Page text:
The language spoken in the Middle Ages is now called Old Russian. This was similar to the Old-Slavic language found in church scriptures all over the Slavic world. From the time when Eastern Slavs converted to Christianity (988), the development of literacy and then of literature began. Examples are Nestor’s Chronicle, created around 1113, and A Letter on Igor’s Visit (1185–1187).
Modern Russian developed during the sixteenth and seventeenth centuries, culminating at the beginning of the nineteenth century. A seminal work was the grammar published in 1755 by Mikhail V. Lomonosov, and especially his theory of three styles in Russian literary language: high, medium and low.
The standards set by Lomonosov and his increasingly rich vocabulary can be followed in the works of writers in the late eighteenth and early nineteenth centuries. Russian literature became world famous through the works of Alexander S. Pushkin. He was followed by the writers of the 19th and early 20th centuries – Lermontov, Gogol, Turgenev, Tyutchev, Goncharov, Dostoyevsky, Tolstoy, and others. The poetry of Fet and the prose of Chekhov hinted at modernity, while Blok, Beli, Bryusov and Sologub appeared as representatives of symbolism. This was followed by the Futurist period with Gumiljov, Mayakovsky and Khlebnikov, fully developed after the October Revolution. At the same time, many important writers found themselves in exile or worse.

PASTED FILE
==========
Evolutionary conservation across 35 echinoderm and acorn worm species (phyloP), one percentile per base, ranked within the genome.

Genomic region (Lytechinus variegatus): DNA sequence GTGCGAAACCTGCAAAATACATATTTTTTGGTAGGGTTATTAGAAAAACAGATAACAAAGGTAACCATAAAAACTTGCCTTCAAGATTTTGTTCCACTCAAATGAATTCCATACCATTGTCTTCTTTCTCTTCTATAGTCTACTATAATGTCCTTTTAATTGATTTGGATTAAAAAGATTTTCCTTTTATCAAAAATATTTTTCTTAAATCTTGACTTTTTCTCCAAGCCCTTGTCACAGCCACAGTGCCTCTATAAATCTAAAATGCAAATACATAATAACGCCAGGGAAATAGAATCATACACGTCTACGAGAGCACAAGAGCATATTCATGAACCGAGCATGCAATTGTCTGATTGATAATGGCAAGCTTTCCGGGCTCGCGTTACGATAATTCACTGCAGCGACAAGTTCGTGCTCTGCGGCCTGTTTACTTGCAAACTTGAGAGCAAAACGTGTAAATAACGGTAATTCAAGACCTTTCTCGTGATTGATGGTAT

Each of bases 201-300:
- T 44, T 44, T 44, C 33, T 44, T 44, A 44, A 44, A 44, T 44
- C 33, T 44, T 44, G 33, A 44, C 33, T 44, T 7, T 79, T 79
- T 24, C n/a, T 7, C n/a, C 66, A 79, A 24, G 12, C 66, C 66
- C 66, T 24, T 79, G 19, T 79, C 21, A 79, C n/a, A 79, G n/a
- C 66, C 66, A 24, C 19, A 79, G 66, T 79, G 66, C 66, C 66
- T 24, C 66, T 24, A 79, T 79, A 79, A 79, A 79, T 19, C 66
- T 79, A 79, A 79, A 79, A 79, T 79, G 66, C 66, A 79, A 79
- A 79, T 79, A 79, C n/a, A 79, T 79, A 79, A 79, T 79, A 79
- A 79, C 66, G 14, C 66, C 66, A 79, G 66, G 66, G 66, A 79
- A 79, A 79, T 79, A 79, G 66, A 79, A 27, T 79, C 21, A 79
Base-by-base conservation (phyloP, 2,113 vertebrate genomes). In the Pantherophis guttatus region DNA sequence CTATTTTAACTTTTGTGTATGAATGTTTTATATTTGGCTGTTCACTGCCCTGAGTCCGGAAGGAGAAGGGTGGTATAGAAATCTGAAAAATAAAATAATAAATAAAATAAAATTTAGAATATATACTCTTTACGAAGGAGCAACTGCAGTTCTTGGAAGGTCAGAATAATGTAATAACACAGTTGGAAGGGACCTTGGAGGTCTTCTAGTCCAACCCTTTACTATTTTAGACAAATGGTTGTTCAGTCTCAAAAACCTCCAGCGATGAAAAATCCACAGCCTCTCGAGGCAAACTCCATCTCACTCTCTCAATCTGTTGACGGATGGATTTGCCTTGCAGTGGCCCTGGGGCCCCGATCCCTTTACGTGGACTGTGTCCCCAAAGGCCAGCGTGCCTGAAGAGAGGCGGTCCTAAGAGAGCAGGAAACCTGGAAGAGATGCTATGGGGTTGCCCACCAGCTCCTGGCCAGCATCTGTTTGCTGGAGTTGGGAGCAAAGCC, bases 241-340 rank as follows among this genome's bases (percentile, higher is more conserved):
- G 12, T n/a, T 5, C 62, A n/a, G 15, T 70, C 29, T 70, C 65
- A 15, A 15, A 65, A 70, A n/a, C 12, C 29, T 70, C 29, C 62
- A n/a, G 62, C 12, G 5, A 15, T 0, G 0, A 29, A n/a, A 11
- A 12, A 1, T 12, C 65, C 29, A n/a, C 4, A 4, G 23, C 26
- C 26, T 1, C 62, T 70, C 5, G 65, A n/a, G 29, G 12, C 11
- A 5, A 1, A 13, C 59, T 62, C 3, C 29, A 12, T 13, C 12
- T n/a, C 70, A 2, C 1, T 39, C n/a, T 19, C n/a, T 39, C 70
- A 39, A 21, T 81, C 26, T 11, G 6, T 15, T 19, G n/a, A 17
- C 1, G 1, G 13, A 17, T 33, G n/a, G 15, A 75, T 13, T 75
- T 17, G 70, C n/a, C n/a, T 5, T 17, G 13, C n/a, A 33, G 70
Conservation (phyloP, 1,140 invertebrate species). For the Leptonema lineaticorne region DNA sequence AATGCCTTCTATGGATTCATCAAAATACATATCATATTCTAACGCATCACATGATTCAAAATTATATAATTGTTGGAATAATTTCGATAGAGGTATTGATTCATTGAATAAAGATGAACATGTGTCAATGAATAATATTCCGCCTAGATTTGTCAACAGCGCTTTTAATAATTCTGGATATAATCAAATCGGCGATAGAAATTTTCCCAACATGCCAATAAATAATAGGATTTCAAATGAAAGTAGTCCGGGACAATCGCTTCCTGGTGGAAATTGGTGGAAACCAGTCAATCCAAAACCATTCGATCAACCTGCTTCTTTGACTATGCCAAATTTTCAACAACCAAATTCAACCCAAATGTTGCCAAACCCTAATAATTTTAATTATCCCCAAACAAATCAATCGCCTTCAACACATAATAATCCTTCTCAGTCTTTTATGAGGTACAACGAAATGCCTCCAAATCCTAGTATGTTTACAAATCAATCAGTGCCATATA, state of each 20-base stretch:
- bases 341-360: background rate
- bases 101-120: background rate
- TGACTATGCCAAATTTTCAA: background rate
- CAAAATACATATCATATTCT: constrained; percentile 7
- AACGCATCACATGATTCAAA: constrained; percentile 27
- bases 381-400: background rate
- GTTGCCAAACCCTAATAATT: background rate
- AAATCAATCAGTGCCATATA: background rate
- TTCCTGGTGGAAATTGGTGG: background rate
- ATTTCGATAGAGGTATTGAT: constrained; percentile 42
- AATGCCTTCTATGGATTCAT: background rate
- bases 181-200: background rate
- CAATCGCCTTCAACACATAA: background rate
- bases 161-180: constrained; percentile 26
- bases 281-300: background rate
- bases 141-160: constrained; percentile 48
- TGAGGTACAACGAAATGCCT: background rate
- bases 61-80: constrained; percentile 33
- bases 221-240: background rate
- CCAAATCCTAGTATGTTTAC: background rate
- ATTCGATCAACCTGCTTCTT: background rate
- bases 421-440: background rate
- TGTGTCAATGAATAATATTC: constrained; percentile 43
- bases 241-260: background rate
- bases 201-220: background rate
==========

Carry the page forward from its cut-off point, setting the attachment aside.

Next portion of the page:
The political situation in the former USSR also greatly influenced the language. The era of Stalin and its repression halted the development of language and literature, with only a few works deviating from the direction of socialist realism. It was only with the political thaw that it could move on. Then come Solzhenitsyn, Platonov, and then Voznesensky, Kataev, Yevtushenko, and Okudzhava, with whom new expressive possibilities emerge. Today, most of the former USSR republics implement a policy of so-called derusification, although many members of the Russian minority still live in these countries.
Who speaks Russian today?